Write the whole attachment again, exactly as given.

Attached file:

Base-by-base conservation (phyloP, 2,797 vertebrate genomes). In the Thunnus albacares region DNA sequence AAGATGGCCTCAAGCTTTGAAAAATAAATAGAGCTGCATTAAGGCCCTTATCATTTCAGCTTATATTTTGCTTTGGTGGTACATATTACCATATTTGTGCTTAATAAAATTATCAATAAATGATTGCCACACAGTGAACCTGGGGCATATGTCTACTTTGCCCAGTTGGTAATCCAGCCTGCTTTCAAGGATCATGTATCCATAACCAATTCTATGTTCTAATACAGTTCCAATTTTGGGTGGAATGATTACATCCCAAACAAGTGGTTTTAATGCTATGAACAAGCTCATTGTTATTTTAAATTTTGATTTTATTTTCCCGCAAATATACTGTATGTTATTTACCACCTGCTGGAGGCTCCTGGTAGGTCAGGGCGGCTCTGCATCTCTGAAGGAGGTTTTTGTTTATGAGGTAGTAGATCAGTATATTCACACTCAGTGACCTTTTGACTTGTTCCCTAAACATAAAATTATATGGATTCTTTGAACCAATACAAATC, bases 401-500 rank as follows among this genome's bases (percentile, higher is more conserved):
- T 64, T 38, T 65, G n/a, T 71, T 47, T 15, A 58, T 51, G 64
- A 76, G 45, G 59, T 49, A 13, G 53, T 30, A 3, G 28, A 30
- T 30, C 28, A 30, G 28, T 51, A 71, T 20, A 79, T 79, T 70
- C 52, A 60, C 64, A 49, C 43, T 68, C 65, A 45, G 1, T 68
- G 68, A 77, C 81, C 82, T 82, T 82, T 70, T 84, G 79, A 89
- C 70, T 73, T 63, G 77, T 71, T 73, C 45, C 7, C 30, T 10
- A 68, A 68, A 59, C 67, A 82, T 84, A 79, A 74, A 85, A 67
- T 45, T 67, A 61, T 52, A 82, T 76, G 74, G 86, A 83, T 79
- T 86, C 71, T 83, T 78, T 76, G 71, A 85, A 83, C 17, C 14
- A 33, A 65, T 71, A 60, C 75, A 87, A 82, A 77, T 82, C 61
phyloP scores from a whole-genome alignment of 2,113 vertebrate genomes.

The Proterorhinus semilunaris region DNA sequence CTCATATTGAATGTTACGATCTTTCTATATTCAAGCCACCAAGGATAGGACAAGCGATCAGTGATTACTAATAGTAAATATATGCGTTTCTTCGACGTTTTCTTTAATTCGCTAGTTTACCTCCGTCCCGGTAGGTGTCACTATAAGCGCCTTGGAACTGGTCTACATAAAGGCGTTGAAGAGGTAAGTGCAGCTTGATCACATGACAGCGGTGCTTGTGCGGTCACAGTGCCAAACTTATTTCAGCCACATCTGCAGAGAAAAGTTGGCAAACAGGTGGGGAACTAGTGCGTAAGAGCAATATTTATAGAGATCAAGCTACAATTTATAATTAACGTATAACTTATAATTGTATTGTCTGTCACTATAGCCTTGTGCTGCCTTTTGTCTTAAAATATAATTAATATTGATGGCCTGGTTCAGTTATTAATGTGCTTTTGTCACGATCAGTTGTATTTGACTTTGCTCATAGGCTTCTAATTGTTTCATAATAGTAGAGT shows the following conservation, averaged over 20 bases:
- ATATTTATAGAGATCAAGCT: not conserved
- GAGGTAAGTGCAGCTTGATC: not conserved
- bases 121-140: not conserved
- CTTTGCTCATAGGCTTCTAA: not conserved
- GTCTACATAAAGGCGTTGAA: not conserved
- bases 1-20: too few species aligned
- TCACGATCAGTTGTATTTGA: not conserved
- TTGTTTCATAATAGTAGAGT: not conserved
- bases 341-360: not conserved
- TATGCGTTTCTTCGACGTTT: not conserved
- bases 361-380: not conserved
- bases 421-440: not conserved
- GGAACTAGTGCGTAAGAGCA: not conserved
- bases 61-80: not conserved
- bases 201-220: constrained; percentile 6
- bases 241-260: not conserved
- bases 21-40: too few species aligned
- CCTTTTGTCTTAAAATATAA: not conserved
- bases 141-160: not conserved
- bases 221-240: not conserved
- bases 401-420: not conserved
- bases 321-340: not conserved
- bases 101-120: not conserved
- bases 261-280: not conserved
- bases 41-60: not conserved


Base-by-base conservation (phyloP, 2,797 vertebrate genomes). In the Thunnus albacares region DNA sequence AAGATGGCCTCAAGCTTTGAAAAATAAATAGAGCTGCATTAAGGCCCTTATCATTTCAGCTTATATTTTGCTTTGGTGGTACATATTACCATATTTGTGCTTAATAAAATTATCAATAAATGATTGCCACACAGTGAACCTGGGGCATATGTCTACTTTGCCCAGTTGGTAATCCAGCCTGCTTTCAAGGATCATGTATCCATAACCAATTCTATGTTCTAATACAGTTCCAATTTTGGGTGGAATGATTACATCCCAAACAAGTGGTTTTAATGCTATGAACAAGCTCATTGTTATTTTAAATTTTGATTTTATTTTCCCGCAAATATACTGTATGTTATTTACCACCTGCTGGAGGCTCCTGGTAGGTCAGGGCGGCTCTGCATCTCTGAAGGAGGTTTTTGTTTATGAGGTAGTAGATCAGTATATTCACACTCAGTGACCTTTTGACTTGTTCCCTAAACATAAAATTATATGGATTCTTTGAACCAATACAAATC, bases 401-500 rank as follows among this genome's bases (percentile, higher is more conserved):
- T 64, T 38, T 65, G n/a, T 71, T 47, T 15, A 58, T 51, G 64
- A 76, G 45, G 59, T 49, A 13, G 53, T 30, A 3, G 28, A 30
- T 30, C 28, A 30, G 28, T 51, A 71, T 20, A 79, T 79, T 70
- C 52, A 60, C 64, A 49, C 43, T 68, C 65, A 45, G 1, T 68
- G 68, A 77, C 81, C 82, T 82, T 82, T 70, T 84, G 79, A 89
- C 70, T 73, T 63, G 77, T 71, T 73, C 45, C 7, C 30, T 10
- A 68, A 68, A 59, C 67, A 82, T 84, A 79, A 74, A 85, A 67
- T 45, T 67, A 61, T 52, A 82, T 76, G 74, G 86, A 83, T 79
- T 86, C 71, T 83, T 78, T 76, G 71, A 85, A 83, C 17, C 14
- A 33, A 65, T 71, A 60, C 75, A 87, A 82, A 77, T 82, C 61
phyloP scores from a whole-genome alignment of 2,113 vertebrate genomes.

The Proterorhinus semilunaris region DNA sequence CTCATATTGAATGTTACGATCTTTCTATATTCAAGCCACCAAGGATAGGACAAGCGATCAGTGATTACTAATAGTAAATATATGCGTTTCTTCGACGTTTTCTTTAATTCGCTAGTTTACCTCCGTCCCGGTAGGTGTCACTATAAGCGCCTTGGAACTGGTCTACATAAAGGCGTTGAAGAGGTAAGTGCAGCTTGATCACATGACAGCGGTGCTTGTGCGGTCACAGTGCCAAACTTATTTCAGCCACATCTGCAGAGAAAAGTTGGCAAACAGGTGGGGAACTAGTGCGTAAGAGCAATATTTATAGAGATCAAGCTACAATTTATAATTAACGTATAACTTATAATTGTATTGTCTGTCACTATAGCCTTGTGCTGCCTTTTGTCTTAAAATATAATTAATATTGATGGCCTGGTTCAGTTATTAATGTGCTTTTGTCACGATCAGTTGTATTTGACTTTGCTCATAGGCTTCTAATTGTTTCATAATAGTAGAGT shows the following conservation, averaged over 20 bases:
- ATATTTATAGAGATCAAGCT: not conserved
- GAGGTAAGTGCAGCTTGATC: not conserved
- bases 121-140: not conserved
- CTTTGCTCATAGGCTTCTAA: not conserved
- GTCTACATAAAGGCGTTGAA: not conserved
- bases 1-20: too few species aligned
- TCACGATCAGTTGTATTTGA: not conserved
- TTGTTTCATAATAGTAGAGT: not conserved
- bases 341-360: not conserved
- TATGCGTTTCTTCGACGTTT: not conserved
- bases 361-380: not conserved
- bases 421-440: not conserved
- GGAACTAGTGCGTAAGAGCA: not conserved
- bases 61-80: not conserved
- bases 201-220: constrained; percentile 6
- bases 241-260: not conserved
- bases 21-40: too few species aligned
- CCTTTTGTCTTAAAATATAA: not conserved
- bases 141-160: not conserved
- bases 221-240: not conserved
- bases 401-420: not conserved
- bases 321-340: not conserved
- bases 101-120: not conserved
- bases 261-280: not conserved
- bases 41-60: not conserved